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Former American International Group Inc. chief executive Maurice R. “Hank” Greenberg’s transfer of more than $2 billion worth of AIG shares to his wife probably would not survive a court challenge, legal experts said Wednesday.

Former American International Group Inc. chief executive Maurice R. “Hank” Greenberg’s transfer of more than $2 billion worth of AIG shares to his wife probably would not survive a court challenge, legal experts said Wednesday.

Greenberg, who faces shareholder lawsuits and who has been questioned in a federal and state investigation into AIG accounting, disclosed in a regulatory filing on Tuesday that he gave his wife, Corinne P. Greenberg, 41.4 million AIG shares, most of his holdings in the company.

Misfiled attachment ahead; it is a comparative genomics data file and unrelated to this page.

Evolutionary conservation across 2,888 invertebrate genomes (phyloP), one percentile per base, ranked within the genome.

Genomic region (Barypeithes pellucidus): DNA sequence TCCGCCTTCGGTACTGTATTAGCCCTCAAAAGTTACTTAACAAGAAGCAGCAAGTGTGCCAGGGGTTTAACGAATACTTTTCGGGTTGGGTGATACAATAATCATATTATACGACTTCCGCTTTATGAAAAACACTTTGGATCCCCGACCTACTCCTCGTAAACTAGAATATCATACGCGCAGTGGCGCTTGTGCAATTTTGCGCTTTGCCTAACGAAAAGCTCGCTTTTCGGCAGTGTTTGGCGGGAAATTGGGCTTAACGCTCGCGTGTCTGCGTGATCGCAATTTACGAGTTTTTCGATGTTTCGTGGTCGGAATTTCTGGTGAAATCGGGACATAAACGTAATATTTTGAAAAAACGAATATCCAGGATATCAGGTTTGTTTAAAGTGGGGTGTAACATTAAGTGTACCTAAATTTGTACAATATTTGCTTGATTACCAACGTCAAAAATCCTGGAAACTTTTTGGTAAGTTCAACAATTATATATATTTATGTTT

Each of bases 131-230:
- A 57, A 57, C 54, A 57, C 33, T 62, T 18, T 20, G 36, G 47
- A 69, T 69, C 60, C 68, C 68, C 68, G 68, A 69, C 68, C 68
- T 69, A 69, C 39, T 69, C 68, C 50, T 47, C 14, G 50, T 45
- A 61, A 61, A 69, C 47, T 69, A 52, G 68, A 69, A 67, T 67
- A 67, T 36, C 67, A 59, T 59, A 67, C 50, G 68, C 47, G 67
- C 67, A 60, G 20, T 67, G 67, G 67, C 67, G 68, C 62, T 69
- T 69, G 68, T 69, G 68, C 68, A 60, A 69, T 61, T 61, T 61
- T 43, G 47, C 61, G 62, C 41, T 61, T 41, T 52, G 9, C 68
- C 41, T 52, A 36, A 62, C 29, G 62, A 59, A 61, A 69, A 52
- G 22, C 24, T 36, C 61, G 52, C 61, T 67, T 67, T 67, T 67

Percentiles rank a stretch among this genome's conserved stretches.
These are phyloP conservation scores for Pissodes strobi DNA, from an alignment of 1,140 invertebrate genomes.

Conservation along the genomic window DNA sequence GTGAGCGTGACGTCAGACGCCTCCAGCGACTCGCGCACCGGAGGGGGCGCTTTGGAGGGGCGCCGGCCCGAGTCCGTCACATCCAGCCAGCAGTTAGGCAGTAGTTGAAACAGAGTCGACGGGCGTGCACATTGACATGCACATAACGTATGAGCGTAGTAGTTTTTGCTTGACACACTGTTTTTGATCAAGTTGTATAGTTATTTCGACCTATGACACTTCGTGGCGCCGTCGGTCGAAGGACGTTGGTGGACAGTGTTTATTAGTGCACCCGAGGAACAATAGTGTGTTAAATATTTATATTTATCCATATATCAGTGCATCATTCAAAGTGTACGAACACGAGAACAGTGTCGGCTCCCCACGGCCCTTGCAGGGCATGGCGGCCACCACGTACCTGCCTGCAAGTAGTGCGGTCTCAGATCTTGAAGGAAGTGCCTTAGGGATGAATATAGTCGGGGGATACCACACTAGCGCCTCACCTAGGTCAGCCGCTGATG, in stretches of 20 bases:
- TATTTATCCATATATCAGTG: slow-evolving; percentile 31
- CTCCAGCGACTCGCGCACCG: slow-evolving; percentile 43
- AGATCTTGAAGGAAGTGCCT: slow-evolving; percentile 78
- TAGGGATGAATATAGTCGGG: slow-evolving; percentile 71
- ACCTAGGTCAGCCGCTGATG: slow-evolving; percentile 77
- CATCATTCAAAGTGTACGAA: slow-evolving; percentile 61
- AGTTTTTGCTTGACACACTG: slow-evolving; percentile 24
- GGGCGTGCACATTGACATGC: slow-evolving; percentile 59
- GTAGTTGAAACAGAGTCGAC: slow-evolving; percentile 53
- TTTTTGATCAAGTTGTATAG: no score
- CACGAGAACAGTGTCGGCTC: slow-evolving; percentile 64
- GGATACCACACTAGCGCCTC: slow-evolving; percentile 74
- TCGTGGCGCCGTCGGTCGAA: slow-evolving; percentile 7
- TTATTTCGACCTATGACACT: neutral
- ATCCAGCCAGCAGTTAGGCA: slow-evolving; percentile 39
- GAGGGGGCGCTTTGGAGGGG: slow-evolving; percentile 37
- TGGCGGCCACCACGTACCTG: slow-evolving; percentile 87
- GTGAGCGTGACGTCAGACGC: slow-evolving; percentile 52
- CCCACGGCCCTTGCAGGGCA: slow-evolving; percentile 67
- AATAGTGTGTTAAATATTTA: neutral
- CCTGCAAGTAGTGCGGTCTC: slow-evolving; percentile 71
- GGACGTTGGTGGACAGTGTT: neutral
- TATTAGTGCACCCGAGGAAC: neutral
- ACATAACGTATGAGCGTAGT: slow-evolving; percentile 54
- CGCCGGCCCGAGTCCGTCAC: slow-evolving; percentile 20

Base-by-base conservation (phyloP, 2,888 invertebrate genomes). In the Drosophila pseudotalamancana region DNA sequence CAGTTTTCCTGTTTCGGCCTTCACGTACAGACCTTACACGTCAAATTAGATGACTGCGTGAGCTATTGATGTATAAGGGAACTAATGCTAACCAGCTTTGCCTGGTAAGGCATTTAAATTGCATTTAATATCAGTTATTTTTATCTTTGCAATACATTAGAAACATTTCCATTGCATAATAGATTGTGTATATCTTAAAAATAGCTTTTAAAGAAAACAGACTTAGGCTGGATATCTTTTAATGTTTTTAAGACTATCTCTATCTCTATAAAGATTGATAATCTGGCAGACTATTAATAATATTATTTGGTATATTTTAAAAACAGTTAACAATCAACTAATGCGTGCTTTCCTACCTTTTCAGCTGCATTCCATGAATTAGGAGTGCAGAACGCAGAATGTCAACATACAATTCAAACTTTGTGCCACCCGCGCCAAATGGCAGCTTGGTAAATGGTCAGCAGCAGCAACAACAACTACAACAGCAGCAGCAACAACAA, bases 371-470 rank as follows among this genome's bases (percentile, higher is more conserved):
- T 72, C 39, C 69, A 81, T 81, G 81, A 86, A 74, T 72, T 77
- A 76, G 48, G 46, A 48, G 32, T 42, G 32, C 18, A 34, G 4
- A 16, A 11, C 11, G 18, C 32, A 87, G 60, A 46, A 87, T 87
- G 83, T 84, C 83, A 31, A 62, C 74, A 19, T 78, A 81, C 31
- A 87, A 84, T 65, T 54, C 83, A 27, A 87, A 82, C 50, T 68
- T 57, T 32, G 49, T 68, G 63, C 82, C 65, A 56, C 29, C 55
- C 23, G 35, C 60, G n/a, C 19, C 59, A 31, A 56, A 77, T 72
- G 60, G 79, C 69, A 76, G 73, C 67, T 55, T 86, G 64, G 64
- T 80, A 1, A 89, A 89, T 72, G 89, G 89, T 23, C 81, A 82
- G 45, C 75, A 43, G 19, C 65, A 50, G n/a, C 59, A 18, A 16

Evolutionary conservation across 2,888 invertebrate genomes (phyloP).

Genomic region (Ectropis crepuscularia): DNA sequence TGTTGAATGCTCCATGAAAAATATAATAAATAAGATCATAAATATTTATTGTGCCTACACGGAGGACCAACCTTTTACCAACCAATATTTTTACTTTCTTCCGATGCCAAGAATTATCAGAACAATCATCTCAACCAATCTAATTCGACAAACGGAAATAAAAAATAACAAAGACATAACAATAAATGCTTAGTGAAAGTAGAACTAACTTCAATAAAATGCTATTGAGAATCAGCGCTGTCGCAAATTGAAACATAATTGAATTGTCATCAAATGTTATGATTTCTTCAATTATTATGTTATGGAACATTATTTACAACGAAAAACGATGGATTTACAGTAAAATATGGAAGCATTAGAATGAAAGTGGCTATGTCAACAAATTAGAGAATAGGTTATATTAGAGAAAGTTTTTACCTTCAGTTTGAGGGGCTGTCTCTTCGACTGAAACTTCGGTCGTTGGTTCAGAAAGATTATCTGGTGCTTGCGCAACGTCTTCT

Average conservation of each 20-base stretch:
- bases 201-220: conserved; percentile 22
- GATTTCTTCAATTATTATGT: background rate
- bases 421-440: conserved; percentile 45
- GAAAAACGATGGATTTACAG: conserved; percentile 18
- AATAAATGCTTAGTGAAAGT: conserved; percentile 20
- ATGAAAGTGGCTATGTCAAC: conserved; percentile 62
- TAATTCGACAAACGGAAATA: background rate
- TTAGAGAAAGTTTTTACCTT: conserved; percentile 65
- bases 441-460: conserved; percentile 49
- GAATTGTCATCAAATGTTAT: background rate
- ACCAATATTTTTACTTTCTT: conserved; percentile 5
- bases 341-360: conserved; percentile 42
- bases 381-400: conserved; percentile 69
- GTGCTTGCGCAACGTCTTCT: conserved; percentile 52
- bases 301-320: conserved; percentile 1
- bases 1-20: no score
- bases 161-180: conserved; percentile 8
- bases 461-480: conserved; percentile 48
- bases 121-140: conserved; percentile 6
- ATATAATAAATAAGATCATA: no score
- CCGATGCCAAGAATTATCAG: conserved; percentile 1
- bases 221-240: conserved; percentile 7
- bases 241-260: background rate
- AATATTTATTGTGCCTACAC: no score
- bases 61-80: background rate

The transfer of stock worth about $2.1 billion, based on AIG’s closing price of $51.61 on Wednesday, occurred on March 11, three days before Greenberg stepped down as AIG’s chief executive. Legal experts said the gift appeared to be an effort to shield most of Greenberg’s fortune from possible attempts at recovery by the government or private lawsuits.

Through a spokesman, Greenberg declined to comment. A person close to him said the transfer was largely to protect against frivolous lawsuits and that Greenberg does not expect the shares to be out of the government’s reach if it sought to recover assets. Greenberg has not been accused of any wrongdoing.

The person said that by law Greenberg did not have to report the transfer to the SEC until February 2006. The person, who spoke only on the condition of anonymity because of not being authorized to speak on the topic, said Greenberg executed the transfer in consultation with his estate-planning attorneys, not his criminal lawyers.

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